Climate Youth To Financiers: ‘Fund Solutions, Not Pollution’
Above photo: “Thousands of voices echoing through the streets of downtown Pittsburgh. This is one beautiful movement,” wrote Power Shift protester Lindsey Berger. (Photo: @lindseyberger)
Demonstration of thousands caps four day Power Shift conference as youth-driven climate movement raises its voice
“Fund Solutions, Not Pollution” was the cry as thousands of anti-fracking activists and climate justice leaders swarmed the streets of downtown Pittsburgh Monday in a mass stand against corporate polluters and the growing fracking industry in Pennsylvania.
Culminating the four-day Power Shift 2013 summit of the youth-driven climate movement, the march was lead by residents of Dimock, Pennsylvania and other ‘fracked’ communities, whose water has proven to be contaminated by the gas drilling process of hydraulic fracturing, or fracking.
Sponsored by the Washington, D.C.-based Energy Action Coalition—as well as the Sierra Club, the Natural Resources Defense Council, and 350.org—the summit is held annually as a launching pad for youth-led actions against the planetary climate crisis and the fossil fuel paradigm which fuels it.
“Together, our voices will unite in a drumbeat calling for change that will not be ignored,”declared the conference organizers.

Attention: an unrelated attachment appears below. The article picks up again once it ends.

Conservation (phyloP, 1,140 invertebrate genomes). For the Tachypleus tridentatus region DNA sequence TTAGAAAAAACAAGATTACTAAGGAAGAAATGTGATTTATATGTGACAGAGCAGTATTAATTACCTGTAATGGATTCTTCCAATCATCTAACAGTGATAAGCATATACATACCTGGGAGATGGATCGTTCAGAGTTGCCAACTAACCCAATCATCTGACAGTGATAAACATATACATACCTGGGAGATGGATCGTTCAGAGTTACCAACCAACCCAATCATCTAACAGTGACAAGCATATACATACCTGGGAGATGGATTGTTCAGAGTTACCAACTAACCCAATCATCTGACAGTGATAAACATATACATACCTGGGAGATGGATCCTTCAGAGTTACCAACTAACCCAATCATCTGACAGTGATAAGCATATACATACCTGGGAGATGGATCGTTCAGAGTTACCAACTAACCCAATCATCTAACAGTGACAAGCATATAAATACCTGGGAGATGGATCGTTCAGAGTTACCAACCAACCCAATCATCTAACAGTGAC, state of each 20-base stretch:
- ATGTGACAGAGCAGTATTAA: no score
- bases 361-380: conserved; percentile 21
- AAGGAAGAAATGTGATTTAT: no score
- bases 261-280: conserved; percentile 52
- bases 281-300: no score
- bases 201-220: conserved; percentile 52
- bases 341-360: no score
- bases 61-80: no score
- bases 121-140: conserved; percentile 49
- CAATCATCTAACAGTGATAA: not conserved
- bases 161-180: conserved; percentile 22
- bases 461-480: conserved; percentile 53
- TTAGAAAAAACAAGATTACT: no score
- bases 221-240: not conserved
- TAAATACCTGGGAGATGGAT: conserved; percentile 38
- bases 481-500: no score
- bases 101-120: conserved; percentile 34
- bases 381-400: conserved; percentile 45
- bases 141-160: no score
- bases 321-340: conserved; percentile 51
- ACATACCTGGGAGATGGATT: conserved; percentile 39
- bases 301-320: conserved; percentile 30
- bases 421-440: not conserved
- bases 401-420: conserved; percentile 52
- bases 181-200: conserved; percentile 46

Beginning at 11:30 AM, the march stopped at the office headquarters of PNC Bank, criticized by the activists as “one of the biggest financiers of mountaintop removal and fracking.”
As the birthplace of the oil and steel industries, Pittsburgh was chosen as the site of the biannual conference partly for symbolic reasons. “The city itself has banned fracking, yet the surrounding county recently signed a huge drilling lease for land under the Pittsburgh International Airport,” notes the Associated Press.
AP reports that leaders from some of the nation’s largest labor groups also partook in the summit.
“Global warming is here, and we can work and get it fixed together,” United Steel Workers president Leo Gerard said during his Friday night address.
Sierra Club executive director Michael Brune echoed the importance of this partnership saying that one of the goals of the environmental movement is to help build a new, green economy by decreasing pollution from existing fossil fuels while increasing clean energy production.
“We have to begin replacing old, outdated, dirty fossil fuel projects with energy efficiency and clean energy,” Brune said. “We’re talking about a massive transition, with millions of people who will be affected.”
On Saturday, many of the Power Shift sponsors took part in the Global Frackdown during which activists staged over 200 actions in 20 countries demanding that we “Ban Fracking Now.”